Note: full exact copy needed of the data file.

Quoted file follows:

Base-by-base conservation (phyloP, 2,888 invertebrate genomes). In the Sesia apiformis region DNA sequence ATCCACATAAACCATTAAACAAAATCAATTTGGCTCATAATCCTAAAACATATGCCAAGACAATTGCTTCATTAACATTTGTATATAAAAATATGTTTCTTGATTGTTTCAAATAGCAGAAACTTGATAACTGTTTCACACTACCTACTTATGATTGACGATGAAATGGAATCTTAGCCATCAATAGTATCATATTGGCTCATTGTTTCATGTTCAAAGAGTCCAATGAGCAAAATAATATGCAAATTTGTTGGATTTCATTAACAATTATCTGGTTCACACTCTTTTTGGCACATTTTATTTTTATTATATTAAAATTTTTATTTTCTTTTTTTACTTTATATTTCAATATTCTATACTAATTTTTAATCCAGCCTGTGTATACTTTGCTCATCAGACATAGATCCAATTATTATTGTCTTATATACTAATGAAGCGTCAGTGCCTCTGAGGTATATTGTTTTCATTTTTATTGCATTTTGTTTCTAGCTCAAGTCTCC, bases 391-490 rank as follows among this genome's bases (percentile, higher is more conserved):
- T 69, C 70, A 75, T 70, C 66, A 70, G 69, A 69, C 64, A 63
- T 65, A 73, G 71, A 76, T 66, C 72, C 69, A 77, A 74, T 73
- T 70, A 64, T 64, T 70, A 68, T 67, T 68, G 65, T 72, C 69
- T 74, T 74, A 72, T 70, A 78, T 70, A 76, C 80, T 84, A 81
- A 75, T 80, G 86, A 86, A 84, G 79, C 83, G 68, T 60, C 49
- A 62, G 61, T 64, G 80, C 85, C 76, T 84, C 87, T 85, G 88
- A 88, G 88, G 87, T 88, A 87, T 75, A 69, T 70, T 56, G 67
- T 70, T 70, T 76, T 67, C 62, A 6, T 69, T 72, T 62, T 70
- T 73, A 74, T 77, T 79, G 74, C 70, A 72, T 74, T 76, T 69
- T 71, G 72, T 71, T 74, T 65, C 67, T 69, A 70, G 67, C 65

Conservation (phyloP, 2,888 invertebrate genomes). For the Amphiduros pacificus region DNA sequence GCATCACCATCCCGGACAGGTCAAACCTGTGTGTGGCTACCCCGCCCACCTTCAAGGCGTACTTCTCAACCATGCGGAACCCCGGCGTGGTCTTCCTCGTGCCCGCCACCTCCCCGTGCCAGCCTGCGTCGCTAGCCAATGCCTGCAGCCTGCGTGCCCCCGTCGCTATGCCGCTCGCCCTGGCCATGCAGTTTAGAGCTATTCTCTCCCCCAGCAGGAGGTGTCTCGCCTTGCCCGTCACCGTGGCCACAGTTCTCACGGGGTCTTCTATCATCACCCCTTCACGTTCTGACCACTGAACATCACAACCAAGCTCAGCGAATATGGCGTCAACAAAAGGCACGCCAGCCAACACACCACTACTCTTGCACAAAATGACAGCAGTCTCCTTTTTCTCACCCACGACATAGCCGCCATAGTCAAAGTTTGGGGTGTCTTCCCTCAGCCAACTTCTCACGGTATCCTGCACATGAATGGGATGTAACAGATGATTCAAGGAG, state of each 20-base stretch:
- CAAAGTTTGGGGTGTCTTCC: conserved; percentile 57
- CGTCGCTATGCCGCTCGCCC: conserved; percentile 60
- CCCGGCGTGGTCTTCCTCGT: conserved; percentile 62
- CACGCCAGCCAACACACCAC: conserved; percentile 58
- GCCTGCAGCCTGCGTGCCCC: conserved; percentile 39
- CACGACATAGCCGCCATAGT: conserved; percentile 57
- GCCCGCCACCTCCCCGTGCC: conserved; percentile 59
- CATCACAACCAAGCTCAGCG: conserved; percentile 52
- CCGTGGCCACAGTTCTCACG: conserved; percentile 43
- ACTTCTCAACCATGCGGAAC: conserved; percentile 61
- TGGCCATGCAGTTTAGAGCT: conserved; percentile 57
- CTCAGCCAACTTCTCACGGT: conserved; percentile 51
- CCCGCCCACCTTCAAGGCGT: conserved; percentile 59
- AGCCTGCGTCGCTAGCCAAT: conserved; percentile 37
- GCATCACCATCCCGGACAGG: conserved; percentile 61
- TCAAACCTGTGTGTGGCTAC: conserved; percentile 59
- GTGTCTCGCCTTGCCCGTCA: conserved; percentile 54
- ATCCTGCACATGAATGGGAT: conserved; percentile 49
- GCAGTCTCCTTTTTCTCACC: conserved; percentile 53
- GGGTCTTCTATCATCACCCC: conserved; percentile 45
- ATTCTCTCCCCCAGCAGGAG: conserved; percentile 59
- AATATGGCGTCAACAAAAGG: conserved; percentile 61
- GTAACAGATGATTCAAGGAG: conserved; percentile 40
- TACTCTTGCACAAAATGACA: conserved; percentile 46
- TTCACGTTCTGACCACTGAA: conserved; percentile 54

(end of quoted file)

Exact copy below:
Base-by-base conservation (phyloP, 2,888 invertebrate genomes). In the Sesia apiformis region DNA sequence ATCCACATAAACCATTAAACAAAATCAATTTGGCTCATAATCCTAAAACATATGCCAAGACAATTGCTTCATTAACATTTGTATATAAAAATATGTTTCTTGATTGTTTCAAATAGCAGAAACTTGATAACTGTTTCACACTACCTACTTATGATTGACGATGAAATGGAATCTTAGCCATCAATAGTATCATATTGGCTCATTGTTTCATGTTCAAAGAGTCCAATGAGCAAAATAATATGCAAATTTGTTGGATTTCATTAACAATTATCTGGTTCACACTCTTTTTGGCACATTTTATTTTTATTATATTAAAATTTTTATTTTCTTTTTTTACTTTATATTTCAATATTCTATACTAATTTTTAATCCAGCCTGTGTATACTTTGCTCATCAGACATAGATCCAATTATTATTGTCTTATATACTAATGAAGCGTCAGTGCCTCTGAGGTATATTGTTTTCATTTTTATTGCATTTTGTTTCTAGCTCAAGTCTCC, bases 391-490 rank as follows among this genome's bases (percentile, higher is more conserved):
- T 69, C 70, A 75, T 70, C 66, A 70, G 69, A 69, C 64, A 63
- T 65, A 73, G 71, A 76, T 66, C 72, C 69, A 77, A 74, T 73
- T 70, A 64, T 64, T 70, A 68, T 67, T 68, G 65, T 72, C 69
- T 74, T 74, A 72, T 70, A 78, T 70, A 76, C 80, T 84, A 81
- A 75, T 80, G 86, A 86, A 84, G 79, C 83, G 68, T 60, C 49
- A 62, G 61, T 64, G 80, C 85, C 76, T 84, C 87, T 85, G 88
- A 88, G 88, G 87, T 88, A 87, T 75, A 69, T 70, T 56, G 67
- T 70, T 70, T 76, T 67, C 62, A 6, T 69, T 72, T 62, T 70
- T 73, A 74, T 77, T 79, G 74, C 70, A 72, T 74, T 76, T 69
- T 71, G 72, T 71, T 74, T 65, C 67, T 69, A 70, G 67, C 65

Conservation (phyloP, 2,888 invertebrate genomes). For the Amphiduros pacificus region DNA sequence GCATCACCATCCCGGACAGGTCAAACCTGTGTGTGGCTACCCCGCCCACCTTCAAGGCGTACTTCTCAACCATGCGGAACCCCGGCGTGGTCTTCCTCGTGCCCGCCACCTCCCCGTGCCAGCCTGCGTCGCTAGCCAATGCCTGCAGCCTGCGTGCCCCCGTCGCTATGCCGCTCGCCCTGGCCATGCAGTTTAGAGCTATTCTCTCCCCCAGCAGGAGGTGTCTCGCCTTGCCCGTCACCGTGGCCACAGTTCTCACGGGGTCTTCTATCATCACCCCTTCACGTTCTGACCACTGAACATCACAACCAAGCTCAGCGAATATGGCGTCAACAAAAGGCACGCCAGCCAACACACCACTACTCTTGCACAAAATGACAGCAGTCTCCTTTTTCTCACCCACGACATAGCCGCCATAGTCAAAGTTTGGGGTGTCTTCCCTCAGCCAACTTCTCACGGTATCCTGCACATGAATGGGATGTAACAGATGATTCAAGGAG, state of each 20-base stretch:
- CAAAGTTTGGGGTGTCTTCC: conserved; percentile 57
- CGTCGCTATGCCGCTCGCCC: conserved; percentile 60
- CCCGGCGTGGTCTTCCTCGT: conserved; percentile 62
- CACGCCAGCCAACACACCAC: conserved; percentile 58
- GCCTGCAGCCTGCGTGCCCC: conserved; percentile 39
- CACGACATAGCCGCCATAGT: conserved; percentile 57
- GCCCGCCACCTCCCCGTGCC: conserved; percentile 59
- CATCACAACCAAGCTCAGCG: conserved; percentile 52
- CCGTGGCCACAGTTCTCACG: conserved; percentile 43
- ACTTCTCAACCATGCGGAAC: conserved; percentile 61
- TGGCCATGCAGTTTAGAGCT: conserved; percentile 57
- CTCAGCCAACTTCTCACGGT: conserved; percentile 51
- CCCGCCCACCTTCAAGGCGT: conserved; percentile 59
- AGCCTGCGTCGCTAGCCAAT: conserved; percentile 37
- GCATCACCATCCCGGACAGG: conserved; percentile 61
- TCAAACCTGTGTGTGGCTAC: conserved; percentile 59
- GTGTCTCGCCTTGCCCGTCA: conserved; percentile 54
- ATCCTGCACATGAATGGGAT: conserved; percentile 49
- GCAGTCTCCTTTTTCTCACC: conserved; percentile 53
- GGGTCTTCTATCATCACCCC: conserved; percentile 45
- ATTCTCTCCCCCAGCAGGAG: conserved; percentile 59
- AATATGGCGTCAACAAAAGG: conserved; percentile 61
- GTAACAGATGATTCAAGGAG: conserved; percentile 40
- TACTCTTGCACAAAATGACA: conserved; percentile 46
- TTCACGTTCTGACCACTGAA: conserved; percentile 54